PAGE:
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Last week, the Boston Phoenix ran a good joint interview with two female musical artist who made their mark in the early 90s, Juliana Hatfield and Tanya Donelly. I've got a lot of respect for both of them and they are still making good music long after their media moment passed. In that media moment, it looked as if the gates opened by Nirvana were also letting in women who would not play to the typical female roles in pop. But commercial alternative died and teen pop became the true reflection of the pop marketplace. (There was a book called Like Punk Never Happened that had as its subject the same reactionary reflex in UK pop after 1983.)

It was all basically a fluke:

Hatfield: […] In a way, things have come full circle. I think the fact that my music and Tanya's music reached such a large audience at one point was a weird fluke. It only happened because of what was going on we just kind of got swept up in it. And I don't know if it will happen again.

Donelly: I remember there was a day when I realized that wasn't my destiny, it was just a freak occurrence. And there is some adjustment you have to make after you figure that out there's a period of adjustment. A long fall [laughs].

Now, compare that to this New York Times article “Who's That Girl ?” (with the cover headline “Building the post-Britney.”). Shiny teenpop is basically over, but the machinery is still there:

"With some artists, only one style fits them,'' says Diener, who is wearing a leather porkpie hat and is never far from his cellphone. ''Fortunately, Amanda has the looks and the attitude to carry off many different ideas.'' His phone rings. ''Some artists are resistant to ideas,'' Diener adds, checking the number of the incoming call. ''Amanda is not resistant.''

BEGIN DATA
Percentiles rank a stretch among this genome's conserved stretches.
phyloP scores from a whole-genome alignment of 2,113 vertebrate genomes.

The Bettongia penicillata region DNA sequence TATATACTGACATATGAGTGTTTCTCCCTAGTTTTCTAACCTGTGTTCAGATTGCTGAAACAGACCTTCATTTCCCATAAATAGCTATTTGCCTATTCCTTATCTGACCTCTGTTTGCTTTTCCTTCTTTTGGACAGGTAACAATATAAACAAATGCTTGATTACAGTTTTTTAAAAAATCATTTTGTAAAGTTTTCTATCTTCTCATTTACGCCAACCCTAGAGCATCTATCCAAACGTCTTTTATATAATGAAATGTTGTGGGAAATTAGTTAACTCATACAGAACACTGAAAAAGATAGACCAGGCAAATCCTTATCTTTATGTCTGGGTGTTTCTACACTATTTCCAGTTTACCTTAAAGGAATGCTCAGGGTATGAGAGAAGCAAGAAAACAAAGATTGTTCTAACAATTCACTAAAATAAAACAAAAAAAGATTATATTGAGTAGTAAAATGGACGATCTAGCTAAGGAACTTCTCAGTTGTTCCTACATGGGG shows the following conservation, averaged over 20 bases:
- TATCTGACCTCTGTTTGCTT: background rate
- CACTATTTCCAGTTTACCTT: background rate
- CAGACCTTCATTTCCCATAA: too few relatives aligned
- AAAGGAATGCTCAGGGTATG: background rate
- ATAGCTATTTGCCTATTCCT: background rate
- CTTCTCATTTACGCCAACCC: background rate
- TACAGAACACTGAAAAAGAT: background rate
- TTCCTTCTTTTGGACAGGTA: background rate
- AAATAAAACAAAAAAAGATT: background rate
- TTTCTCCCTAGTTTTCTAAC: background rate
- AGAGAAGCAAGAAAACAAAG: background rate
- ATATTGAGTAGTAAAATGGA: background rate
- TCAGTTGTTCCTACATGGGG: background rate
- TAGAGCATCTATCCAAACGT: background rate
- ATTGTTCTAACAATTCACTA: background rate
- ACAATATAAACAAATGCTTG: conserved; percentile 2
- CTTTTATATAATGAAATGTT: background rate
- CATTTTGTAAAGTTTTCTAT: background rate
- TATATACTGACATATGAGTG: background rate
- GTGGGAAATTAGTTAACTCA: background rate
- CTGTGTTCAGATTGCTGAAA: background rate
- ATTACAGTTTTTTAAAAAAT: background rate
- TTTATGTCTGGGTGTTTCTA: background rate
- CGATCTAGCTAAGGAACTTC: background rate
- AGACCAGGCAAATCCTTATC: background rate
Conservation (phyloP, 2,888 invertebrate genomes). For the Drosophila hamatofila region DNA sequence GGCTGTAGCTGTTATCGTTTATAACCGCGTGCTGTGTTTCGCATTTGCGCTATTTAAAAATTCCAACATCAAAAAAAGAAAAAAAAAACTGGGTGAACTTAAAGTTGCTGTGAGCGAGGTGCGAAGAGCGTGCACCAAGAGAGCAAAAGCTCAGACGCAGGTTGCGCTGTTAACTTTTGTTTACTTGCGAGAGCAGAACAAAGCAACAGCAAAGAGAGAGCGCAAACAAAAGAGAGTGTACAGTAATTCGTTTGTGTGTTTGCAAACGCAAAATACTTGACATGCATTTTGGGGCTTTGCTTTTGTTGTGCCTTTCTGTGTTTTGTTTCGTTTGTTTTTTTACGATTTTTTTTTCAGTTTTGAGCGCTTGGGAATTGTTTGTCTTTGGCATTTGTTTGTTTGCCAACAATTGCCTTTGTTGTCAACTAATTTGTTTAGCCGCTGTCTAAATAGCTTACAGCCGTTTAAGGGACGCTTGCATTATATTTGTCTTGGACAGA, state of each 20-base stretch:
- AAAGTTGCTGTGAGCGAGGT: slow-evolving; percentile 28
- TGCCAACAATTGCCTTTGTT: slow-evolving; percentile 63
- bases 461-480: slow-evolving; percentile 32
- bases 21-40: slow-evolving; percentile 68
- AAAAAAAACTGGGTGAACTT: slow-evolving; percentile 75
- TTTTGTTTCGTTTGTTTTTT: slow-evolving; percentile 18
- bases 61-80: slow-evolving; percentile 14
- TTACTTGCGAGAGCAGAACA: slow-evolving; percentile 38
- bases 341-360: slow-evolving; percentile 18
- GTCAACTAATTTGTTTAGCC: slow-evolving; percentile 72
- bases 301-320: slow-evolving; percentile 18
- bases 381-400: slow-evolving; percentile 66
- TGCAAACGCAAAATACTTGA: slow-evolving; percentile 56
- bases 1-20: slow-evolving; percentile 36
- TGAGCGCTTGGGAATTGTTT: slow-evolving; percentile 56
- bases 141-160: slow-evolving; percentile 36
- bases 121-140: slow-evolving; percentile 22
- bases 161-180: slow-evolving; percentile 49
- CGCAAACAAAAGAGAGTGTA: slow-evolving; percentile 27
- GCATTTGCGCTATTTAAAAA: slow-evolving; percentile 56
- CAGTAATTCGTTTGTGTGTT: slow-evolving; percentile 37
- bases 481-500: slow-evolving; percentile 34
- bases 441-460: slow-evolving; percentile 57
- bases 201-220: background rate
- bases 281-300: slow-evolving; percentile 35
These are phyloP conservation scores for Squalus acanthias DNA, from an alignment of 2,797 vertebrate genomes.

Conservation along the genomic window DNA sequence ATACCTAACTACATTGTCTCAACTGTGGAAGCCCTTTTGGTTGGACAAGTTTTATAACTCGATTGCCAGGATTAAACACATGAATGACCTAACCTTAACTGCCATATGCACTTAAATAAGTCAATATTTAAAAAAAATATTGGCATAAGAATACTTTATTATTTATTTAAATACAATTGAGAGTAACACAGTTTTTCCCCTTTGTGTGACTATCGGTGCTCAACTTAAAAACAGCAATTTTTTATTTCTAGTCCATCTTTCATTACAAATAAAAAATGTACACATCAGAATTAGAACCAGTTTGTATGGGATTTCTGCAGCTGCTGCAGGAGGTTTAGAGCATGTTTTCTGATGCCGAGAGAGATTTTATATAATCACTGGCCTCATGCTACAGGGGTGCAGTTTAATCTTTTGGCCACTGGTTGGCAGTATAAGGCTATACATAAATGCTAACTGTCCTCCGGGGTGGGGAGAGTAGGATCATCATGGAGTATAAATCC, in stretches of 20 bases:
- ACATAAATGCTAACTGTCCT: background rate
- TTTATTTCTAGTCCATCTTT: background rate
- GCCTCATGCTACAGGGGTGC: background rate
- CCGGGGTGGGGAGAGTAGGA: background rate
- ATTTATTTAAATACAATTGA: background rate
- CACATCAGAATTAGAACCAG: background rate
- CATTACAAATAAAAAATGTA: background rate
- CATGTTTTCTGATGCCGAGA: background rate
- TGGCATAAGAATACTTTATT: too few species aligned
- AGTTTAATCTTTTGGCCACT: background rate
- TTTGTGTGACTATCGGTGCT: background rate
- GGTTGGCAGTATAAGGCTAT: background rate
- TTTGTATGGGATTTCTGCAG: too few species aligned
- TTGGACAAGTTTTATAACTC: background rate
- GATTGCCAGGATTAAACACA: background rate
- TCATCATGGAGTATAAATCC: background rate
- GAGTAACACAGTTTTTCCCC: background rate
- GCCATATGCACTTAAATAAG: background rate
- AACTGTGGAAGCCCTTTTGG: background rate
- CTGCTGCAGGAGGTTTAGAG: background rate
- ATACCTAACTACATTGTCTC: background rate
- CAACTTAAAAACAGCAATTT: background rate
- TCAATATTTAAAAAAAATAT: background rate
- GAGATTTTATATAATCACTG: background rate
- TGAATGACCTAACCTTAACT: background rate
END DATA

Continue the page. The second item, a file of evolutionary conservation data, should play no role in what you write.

Now, this is just pop music, and authenticity is far from everything, but I just have to laugh. Here we are treated to a discussion of the troublesome semiotics of belly exposure:
Mazer and Latona discuss her first video. ''All I know,'' Latona says, ''is that I don't want to show my stomach like everyone else does. I want to relate to the girls as being a cool girl, not someone they are intimidated by.''

Mazer agrees. ''Look how much more successful Mariah was when she didn't take off her clothes,'' he says. ''Now, it's, like, Just get naked already! Same with Britney. After you start stripping, there's nowhere to go but naked.''

Latona pauses. ''But Pink has a hot record now, and she shows her stomach,'' she says. ''So does Gwen Stefani.'' Latona has an idea that she could be a rock singer, something like Stefani, who fronts the group No Doubt.

The irony of the article is that Latona eventually convinces herself that she's a rock chick like Joan Jett (mostly by saying “dude” a lot); at first she was going to just cover a song of Jett's to cover another marketing angle, but now playacting the authenticity angle might just help her in a pop marketplace where Pink and Avril Lavigne are selling records. And so it goes…

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ex_snej373
Aug. 5th, 2002 09:47 pm (UTC)
Meet the new boss, same as the old boss
Yuck, what a disturbing article.

It seems like once in a while pop music gets blown up by some unexpected catastrophe, and there's a discontinuity where for a little while genuinely interesting things can happen and become prominent. Roughly every ten years or so, it seems. (Rock'n'roll, psychedelia, punk, house/techno, grunge...) So maybe we're due for one now; that's why I feel glad whenever I hear about the chaos in the music industry and how no one knows what's going on. Just let me know when it becomes safe to turn on the radio again.

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